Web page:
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Editorial Archives The Altamont Enterprise, January 14, 2010
Illustration by Forest Byrd
We don’t like writing stories about fires. We admire the courage and dedication of the firefighters. They are volunteers. They go out in the dark of night, leaving their own families behind, to help people in need, people they don’t even know. Strangers. They risk their own safety to do it.
But, beyond profiling that heroism, covering fires is usually depressing work. When a home burns, families lose more than their investment. They lose their sense of place and security. They loose their possessions and the memories those possessions and those charred rooms held. Gone are the wedding pictures and the locks from a child’s first haircut.
We’ve even covered fires where people have lost their identities. It has taken months of cutting through bureaucratic red tape, since their drivers’ licenses and other papers that show the world who they are, have disappeared.
Still, a house afire is news. It has to be covered. So we make the phone calls, we visit the burned house, the smell of smoke still hanging about it. We look at the rubble, and feel bereft.
This week was different. We found courage and hope rising from the ashes of a charred home. It came in the form of a loving family, the Skippers, and their daughter, Ernestine, who runs with all her heart.
The hope came from more than just Ernestine and her family, though. It came from a coach who really understood what she was going through, and taught us a thing or two about giving and receiving. It came from a school where teachers and administrators care about Ernestine. And it came from a larger community that is seeking more support for the family.
Ernestine Skipper is one of the fastest sprinters at Guilderland High. She’s had a passion for the sport since she was a child. Her mother this week lamented the loss of a wall full of medals and trophies that Ernestine had won.
Ernestine, though, decided to start anew. She was slated to compete in the prestigious Dartmouth Relays two days after her house burned. Her track gear was lost to the fire. She first thought she should stay with her family but her father told her, “Ernie, even though our house burned down, you shouldn’t pass this up.”
Despite serious physical ailments, Ernest Skipper never misses a track meet. He suffered smoke inhalation the night of the fire. Urging his daughter to go, to leave him behind, was a sacrifice.
Ernestine took his advice. “I decided to go, even though I didn’t have anything,” she said.
When Ernestine saw her coach, David Kosier, he hugged her and told her, “I’m proof you can get through this.” He and his wife, Stephanie Kosier, a science teacher at Guilderland High School, had lost their own home to fire two years ago.
We covered that fire, too. Stephanie Kosier told us how a neighbor had knocked at their door to say their house was aflame. More neighbors soon followed and a group went back into the house to rescue family pictures and albums before the fire overtook the house.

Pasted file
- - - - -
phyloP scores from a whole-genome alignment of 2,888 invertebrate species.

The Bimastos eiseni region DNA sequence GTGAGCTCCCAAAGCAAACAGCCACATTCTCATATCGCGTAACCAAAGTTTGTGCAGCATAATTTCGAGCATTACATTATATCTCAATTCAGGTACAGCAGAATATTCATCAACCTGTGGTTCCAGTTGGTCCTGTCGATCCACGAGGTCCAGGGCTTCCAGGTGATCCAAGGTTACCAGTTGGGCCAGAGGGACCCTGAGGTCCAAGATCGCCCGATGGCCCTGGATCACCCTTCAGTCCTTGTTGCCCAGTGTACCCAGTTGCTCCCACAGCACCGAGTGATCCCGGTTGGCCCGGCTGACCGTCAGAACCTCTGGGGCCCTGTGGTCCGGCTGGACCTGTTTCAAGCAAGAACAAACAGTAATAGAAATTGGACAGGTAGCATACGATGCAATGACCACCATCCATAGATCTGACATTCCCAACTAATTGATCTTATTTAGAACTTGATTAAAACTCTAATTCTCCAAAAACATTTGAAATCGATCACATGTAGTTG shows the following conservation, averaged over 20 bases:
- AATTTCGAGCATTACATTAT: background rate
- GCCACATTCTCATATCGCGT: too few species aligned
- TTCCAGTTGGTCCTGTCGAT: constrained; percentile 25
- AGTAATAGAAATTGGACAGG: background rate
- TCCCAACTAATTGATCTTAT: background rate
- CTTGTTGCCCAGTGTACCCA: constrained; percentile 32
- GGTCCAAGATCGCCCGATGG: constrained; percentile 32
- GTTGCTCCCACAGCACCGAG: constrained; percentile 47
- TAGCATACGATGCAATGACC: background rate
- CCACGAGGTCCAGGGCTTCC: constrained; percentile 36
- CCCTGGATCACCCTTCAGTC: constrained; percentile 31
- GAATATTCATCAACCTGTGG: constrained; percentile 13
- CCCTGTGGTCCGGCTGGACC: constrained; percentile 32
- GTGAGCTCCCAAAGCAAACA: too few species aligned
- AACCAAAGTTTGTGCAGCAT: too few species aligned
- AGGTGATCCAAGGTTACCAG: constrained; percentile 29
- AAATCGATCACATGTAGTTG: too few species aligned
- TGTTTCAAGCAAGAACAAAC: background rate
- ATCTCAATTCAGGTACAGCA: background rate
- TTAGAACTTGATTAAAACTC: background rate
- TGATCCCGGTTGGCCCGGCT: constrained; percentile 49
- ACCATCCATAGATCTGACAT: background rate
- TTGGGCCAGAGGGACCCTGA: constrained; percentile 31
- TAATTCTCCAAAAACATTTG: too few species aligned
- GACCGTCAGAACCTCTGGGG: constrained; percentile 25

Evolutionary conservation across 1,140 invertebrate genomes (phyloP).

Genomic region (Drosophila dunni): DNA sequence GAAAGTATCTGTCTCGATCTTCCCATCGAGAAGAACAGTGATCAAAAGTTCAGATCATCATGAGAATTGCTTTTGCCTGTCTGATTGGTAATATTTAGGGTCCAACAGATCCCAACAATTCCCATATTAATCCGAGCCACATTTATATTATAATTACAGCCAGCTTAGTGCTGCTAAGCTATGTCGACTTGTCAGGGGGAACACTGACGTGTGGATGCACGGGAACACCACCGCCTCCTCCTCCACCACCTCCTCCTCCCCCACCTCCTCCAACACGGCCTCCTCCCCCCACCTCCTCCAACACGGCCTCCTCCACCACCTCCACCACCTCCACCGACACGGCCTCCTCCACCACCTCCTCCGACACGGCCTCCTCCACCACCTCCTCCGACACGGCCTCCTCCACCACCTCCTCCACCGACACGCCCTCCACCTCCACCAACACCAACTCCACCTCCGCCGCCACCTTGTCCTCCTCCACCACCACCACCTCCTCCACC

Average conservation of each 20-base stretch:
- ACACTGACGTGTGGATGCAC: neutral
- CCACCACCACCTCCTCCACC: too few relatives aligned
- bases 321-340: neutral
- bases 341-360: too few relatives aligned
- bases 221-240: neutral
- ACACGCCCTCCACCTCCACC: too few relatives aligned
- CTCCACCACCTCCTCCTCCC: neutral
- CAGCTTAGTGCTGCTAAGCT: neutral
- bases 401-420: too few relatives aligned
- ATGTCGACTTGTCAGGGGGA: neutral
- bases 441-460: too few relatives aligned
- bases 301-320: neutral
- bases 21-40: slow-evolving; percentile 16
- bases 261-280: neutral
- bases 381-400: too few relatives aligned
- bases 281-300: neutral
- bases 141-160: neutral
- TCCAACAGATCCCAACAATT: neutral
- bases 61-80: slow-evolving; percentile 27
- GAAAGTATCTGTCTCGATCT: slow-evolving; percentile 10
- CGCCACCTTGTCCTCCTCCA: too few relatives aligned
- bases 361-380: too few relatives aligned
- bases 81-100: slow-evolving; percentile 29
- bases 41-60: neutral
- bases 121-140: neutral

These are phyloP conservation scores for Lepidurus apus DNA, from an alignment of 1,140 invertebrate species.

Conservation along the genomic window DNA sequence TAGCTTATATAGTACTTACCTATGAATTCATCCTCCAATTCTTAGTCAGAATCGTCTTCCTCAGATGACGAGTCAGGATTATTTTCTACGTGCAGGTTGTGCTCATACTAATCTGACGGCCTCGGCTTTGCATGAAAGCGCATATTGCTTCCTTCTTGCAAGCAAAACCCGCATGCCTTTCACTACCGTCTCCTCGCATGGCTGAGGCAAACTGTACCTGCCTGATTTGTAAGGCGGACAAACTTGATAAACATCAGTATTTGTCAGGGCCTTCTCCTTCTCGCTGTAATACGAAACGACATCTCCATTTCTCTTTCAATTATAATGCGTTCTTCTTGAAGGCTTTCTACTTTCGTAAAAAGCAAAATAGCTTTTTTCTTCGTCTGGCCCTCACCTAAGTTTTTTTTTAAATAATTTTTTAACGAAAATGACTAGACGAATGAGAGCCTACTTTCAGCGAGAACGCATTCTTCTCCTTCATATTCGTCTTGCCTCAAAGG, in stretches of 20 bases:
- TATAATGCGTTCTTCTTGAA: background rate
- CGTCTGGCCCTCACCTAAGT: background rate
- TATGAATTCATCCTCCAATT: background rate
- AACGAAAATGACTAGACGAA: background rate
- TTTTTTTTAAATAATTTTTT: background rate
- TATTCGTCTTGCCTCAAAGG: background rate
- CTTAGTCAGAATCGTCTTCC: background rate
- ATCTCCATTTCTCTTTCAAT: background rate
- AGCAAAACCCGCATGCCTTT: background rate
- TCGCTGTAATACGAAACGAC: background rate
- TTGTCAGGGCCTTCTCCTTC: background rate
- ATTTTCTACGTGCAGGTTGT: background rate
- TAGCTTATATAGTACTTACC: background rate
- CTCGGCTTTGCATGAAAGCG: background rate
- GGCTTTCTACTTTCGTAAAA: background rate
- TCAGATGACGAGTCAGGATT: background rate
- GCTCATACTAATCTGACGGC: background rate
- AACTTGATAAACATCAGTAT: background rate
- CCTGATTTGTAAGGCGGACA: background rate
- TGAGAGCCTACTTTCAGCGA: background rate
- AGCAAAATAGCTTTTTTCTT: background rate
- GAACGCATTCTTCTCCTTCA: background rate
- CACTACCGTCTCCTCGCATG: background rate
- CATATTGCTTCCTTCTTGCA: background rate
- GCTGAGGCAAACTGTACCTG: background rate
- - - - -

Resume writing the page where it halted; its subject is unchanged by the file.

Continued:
Before the fire, the Kosiers didn’t know their neighbors very well, but, Mrs. Koseir said, they learned something: “We have neighbors who were willing to run into a burning building,” she said.
By the time Rick Peterson got to the scene, from the Pine Grove fire department, the first floor of the Kosiers’ home had been consumed, making it impossible for firefighters to get inside and put out the flames.
“It was extremely hard to fight,” said Peterson , a 27-year veteran of the department. He offered the Kosiers a home.
“You have to look at the positive things,” Mrs. Kosier said at the time. “You definitely find out about the generosity of people.”
“The community really rallied for us,” said Coach Kosier this week. “We rebuilt on the same foundation. We left with two kids and moved back in with three. Looking back, we’re far enough away to say we’re stronger because of it. We learned how good people are.”
Ernestine, too, learned how good people can be. The owner of a sporting goods store gave her clothes and shoes to run in. The track booster club and PTA instantly came up with funds for her. Her teachers shopped for overnight necessities from pajamas to Q-tips.
When Ernestine seemed “a little shy” about accepting help, her coach understood; he had been there. “You’re taught since you’re a little kid not to ask for things for yourself,” he said. “She wasn’t asking for a handout. I told her that giving makes people feel better.”
He is right. We all know the Biblical edict that it is more blessed to give than receive. But it is also easier to give than receive. Ernestine was able to accept help with grace.
“I had everything I needed,” said Ernestine. “It was awesome.”
She made use of her gifts at the Dartmouth Relays. She heard her father’s voice, telling her to focus. Ernestine ran five grueling races in one day, making it to the finals in the 55-meter race. She sprinted to third place. She won her medal.
Wise beyond her 17 years, Ernestine offered some advice. “If somebody has a fire, it’s a very tragic thing. You have to keep positive. Good things happen. I never expected people from my school and church and community to help us like they have. Always keep your hope high.”
We’ve learned from you, Ernestine, and from your coach. We’ve learned that, when all seems lost, we may find something valuable the generosity of people. People we know and love, like our families and friends and teachers. And people who, like the nameless firefighters or donors to a cause, give to strangers.
People rallied around you not out of pity but out of pride. You kept your hope high and that gave all of us something to root for.
Melissa Hale-Spencer, editor